Guardian

“Palestine Papers” source Ziyad Clot and the Guardian: promoting cruel illusions.


On May 13th the French newspaper ‘Le Monde’ published an article by French-Palestinian lawyer Ziyad Clot who worked as an advisor to the Palestinian Authority’s Negotiation Support Unit between January and November 2008. The following day the same article – translated into English – appeared both on CiF and on the website of the Guardian’s partner in the ‘Palestine Papers’ leak, Al Jazeera

Readers may speculate as to whether the timing of Clot’s decision to wait almost four months since the publication of the leaked documents before issuing an admission of his role in the affair – and of assorted editors to publish it – has any connection to attempts to organise ‘Naqba’ demonstrations throughout the Arab world on May 13th to 15th inclusive. Clot’s Facebook account promotes ‘Walking Home’ – Le Marche de Retour – and ‘Gaza Youth Breaks Out’.

Naturally, Clot flatters himself with some pretty high-minded motives for his actions:

“Taking these tragic developments of the “peace process” to a wider Arab and western audience was justified because it was in the public interest of the Palestinian people. I had – and still have – no doubt that I had a moral, legal and political obligation to proceed accordingly.”

Leaving aside the legal conundrums surrounding the leaking of the papers by a lawyer, Clot’s statement raises the important question of precisely who is entitled to define the “public interest of the Palestinian people”. Should that prerogative be confined to the elected representatives of the Palestinians, as indeed it is in any functioning country, or can anyone claiming flimsy connections to Palestinian heritage (or even not) legitimately decide to over-ride the fledgling Palestinian democracy and deliberately undermine elected representatives simply because he does not agree with their policies?  

For that, in fact, is precisely what occurred in the ‘Palestine Papers’ affair: a group of people decided that they knew better. Few, if any, of them have the right to vote in Palestinian elections. Few, if any, of them will bear the consequences of the processes their actions set rolling. What does it matter to those sitting comfortably in Paris, London, Chicago or Doha if negotiations broke down and violence erupts once more?  

One cannot but commiserate with the Palestinian people who, in addition to the rest of their trials and tribulations, are also plagued by the meddling of foreigners in a manner which exudes more than a smattering of colonial-style ‘we know what’s best for the locals’ mind-set.

Indeed, reading Clot’s article one begins to appreciate the fact that the type of viewpoints held by him and other foreigners parachuted in to the PA NSU have probably done more to hinder rather than help the peace process. As Clot revealed in an interview with France 24 from September 2010 whilst promoting his book ‘Il n’y aura pas d’Etat Palestinien’, he is in fact a ‘one-stater intent upon promoting the Ghaddafiesque concept of something he calls ‘Israelitine’ and is not averse to employing the ‘apartheid’ trope in the process. (See video interview here.)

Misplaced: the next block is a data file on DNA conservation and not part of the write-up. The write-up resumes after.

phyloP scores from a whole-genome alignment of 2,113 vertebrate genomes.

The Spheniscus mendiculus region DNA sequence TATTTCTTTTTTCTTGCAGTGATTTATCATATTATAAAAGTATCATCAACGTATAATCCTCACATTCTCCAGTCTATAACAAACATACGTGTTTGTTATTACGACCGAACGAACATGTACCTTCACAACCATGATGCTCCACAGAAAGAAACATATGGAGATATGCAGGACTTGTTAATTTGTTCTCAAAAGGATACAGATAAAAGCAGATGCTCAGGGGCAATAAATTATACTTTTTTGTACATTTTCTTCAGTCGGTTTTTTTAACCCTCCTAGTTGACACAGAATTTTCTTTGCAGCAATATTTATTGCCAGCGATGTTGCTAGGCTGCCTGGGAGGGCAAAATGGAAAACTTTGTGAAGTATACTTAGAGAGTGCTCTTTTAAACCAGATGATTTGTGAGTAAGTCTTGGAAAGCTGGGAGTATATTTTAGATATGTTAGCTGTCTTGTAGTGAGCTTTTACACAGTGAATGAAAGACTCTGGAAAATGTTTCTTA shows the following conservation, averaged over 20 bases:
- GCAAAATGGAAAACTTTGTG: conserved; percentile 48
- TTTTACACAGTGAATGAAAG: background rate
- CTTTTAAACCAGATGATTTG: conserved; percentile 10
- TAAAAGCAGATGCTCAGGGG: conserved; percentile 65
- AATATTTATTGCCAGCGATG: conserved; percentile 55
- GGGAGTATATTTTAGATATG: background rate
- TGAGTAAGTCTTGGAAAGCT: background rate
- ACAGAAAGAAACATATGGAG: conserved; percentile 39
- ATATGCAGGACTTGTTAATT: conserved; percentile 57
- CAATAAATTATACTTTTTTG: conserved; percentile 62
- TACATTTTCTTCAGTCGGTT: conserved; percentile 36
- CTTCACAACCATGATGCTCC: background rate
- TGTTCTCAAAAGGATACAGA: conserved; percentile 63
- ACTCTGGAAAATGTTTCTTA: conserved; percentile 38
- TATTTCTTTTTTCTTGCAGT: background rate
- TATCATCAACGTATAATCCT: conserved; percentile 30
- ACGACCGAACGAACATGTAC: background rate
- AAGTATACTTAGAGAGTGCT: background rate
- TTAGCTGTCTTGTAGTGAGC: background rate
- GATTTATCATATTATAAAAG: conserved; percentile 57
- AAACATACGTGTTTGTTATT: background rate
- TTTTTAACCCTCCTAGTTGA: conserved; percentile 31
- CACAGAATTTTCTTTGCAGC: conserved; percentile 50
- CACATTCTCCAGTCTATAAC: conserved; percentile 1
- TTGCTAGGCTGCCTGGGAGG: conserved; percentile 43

Additionally, the fact that mainly (although not exclusively) French language sources suggest that Clot skipped from his position with the PA NSU to becoming an advisor to the Emir of Qatar and may also have worked for Al Jazeera would, together with his publicly voiced opinions,  indicate that Clot’s noble claims pale into insignificance beside the overwhelming evidence that the ‘Palestine Papers’ leaks were deliberately engineered in order to kill off any chance of a two-state solution reached through negotiation and compromise.

Whoever initiated and engineered the leaks, together with those such as Clot and the Guardian who collaborated with them, acted entirely out of self-interest with complete disregard – and even contempt – for the Palestinian people.

No amount of faux soul-searching and self-justification in multiply-reproduced op-eds can hide the fact that the actions of Clot and others are the cruel equivalent of encouraging those at the poorest levels of society to squander what little money they have on lottery tickets in the false hope of an impossible dream.    

4 replies »

  1. “… the leaking of the papers by a lawyer, Clot’s statement raises the important question of precisely who is entitled to define the “public interest of the Palestinian people”…”

    That’s a tricky one and this is possibly a controversial answer:

    IMO, the Palestinians themselves, having lived an insh’allah life since time immemorial either lack, or have lost contact, with any sense of agency to act on their own behalf. They are professional charity cases, the best, who bleat with outstretched hands and curse when they don’t get what they think they are entitled to. That being the case, they carefully manipulate and leave it to their useful idiots abroad, including the aptly-named Clot, to advocate for them.

    And your analogy to said Clot doing the equivalent of encouraging the poorest to spend their last pennies on lottery tickets is spot on.

  2. That was the first thing that struck me as well, i.e.

    I have always acted in the best interest of the Palestinian people, in its entirety, and to the full extent of my capacity.

    On which/whose mandate?
    And judging by the rest of the article, I’m sure that Fatah aren’t missing him.